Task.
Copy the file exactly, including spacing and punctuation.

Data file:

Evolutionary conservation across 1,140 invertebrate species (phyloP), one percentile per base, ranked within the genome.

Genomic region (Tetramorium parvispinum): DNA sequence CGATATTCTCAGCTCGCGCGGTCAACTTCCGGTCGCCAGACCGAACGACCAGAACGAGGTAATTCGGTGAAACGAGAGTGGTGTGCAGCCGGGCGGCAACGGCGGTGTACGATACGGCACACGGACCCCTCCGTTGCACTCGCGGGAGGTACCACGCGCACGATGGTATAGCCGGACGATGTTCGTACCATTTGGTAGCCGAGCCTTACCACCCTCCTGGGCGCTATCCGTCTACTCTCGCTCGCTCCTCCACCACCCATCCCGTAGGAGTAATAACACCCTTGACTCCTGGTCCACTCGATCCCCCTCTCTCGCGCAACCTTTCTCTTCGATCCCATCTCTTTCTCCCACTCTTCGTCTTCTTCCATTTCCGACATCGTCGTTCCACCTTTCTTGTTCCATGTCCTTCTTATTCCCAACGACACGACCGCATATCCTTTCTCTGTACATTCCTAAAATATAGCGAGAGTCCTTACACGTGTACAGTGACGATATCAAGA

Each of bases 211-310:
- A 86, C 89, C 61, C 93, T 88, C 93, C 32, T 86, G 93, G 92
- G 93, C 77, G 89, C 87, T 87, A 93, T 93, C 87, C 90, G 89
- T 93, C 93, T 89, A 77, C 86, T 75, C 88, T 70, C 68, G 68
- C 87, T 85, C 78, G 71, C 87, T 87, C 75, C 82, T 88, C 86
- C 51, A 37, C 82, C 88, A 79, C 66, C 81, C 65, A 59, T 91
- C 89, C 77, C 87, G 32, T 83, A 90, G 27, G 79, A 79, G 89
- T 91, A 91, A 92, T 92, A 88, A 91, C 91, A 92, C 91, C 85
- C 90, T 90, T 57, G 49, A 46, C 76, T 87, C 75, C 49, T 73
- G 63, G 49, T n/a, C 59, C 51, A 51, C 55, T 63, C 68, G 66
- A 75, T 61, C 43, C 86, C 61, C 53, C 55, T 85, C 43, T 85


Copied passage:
Evolutionary conservation across 1,140 invertebrate species (phyloP), one percentile per base, ranked within the genome.

Genomic region (Tetramorium parvispinum): DNA sequence CGATATTCTCAGCTCGCGCGGTCAACTTCCGGTCGCCAGACCGAACGACCAGAACGAGGTAATTCGGTGAAACGAGAGTGGTGTGCAGCCGGGCGGCAACGGCGGTGTACGATACGGCACACGGACCCCTCCGTTGCACTCGCGGGAGGTACCACGCGCACGATGGTATAGCCGGACGATGTTCGTACCATTTGGTAGCCGAGCCTTACCACCCTCCTGGGCGCTATCCGTCTACTCTCGCTCGCTCCTCCACCACCCATCCCGTAGGAGTAATAACACCCTTGACTCCTGGTCCACTCGATCCCCCTCTCTCGCGCAACCTTTCTCTTCGATCCCATCTCTTTCTCCCACTCTTCGTCTTCTTCCATTTCCGACATCGTCGTTCCACCTTTCTTGTTCCATGTCCTTCTTATTCCCAACGACACGACCGCATATCCTTTCTCTGTACATTCCTAAAATATAGCGAGAGTCCTTACACGTGTACAGTGACGATATCAAGA

Each of bases 211-310:
- A 86, C 89, C 61, C 93, T 88, C 93, C 32, T 86, G 93, G 92
- G 93, C 77, G 89, C 87, T 87, A 93, T 93, C 87, C 90, G 89
- T 93, C 93, T 89, A 77, C 86, T 75, C 88, T 70, C 68, G 68
- C 87, T 85, C 78, G 71, C 87, T 87, C 75, C 82, T 88, C 86
- C 51, A 37, C 82, C 88, A 79, C 66, C 81, C 65, A 59, T 91
- C 89, C 77, C 87, G 32, T 83, A 90, G 27, G 79, A 79, G 89
- T 91, A 91, A 92, T 92, A 88, A 91, C 91, A 92, C 91, C 85
- C 90, T 90, T 57, G 49, A 46, C 76, T 87, C 75, C 49, T 73
- G 63, G 49, T n/a, C 59, C 51, A 51, C 55, T 63, C 68, G 66
- A 75, T 61, C 43, C 86, C 61, C 53, C 55, T 85, C 43, T 85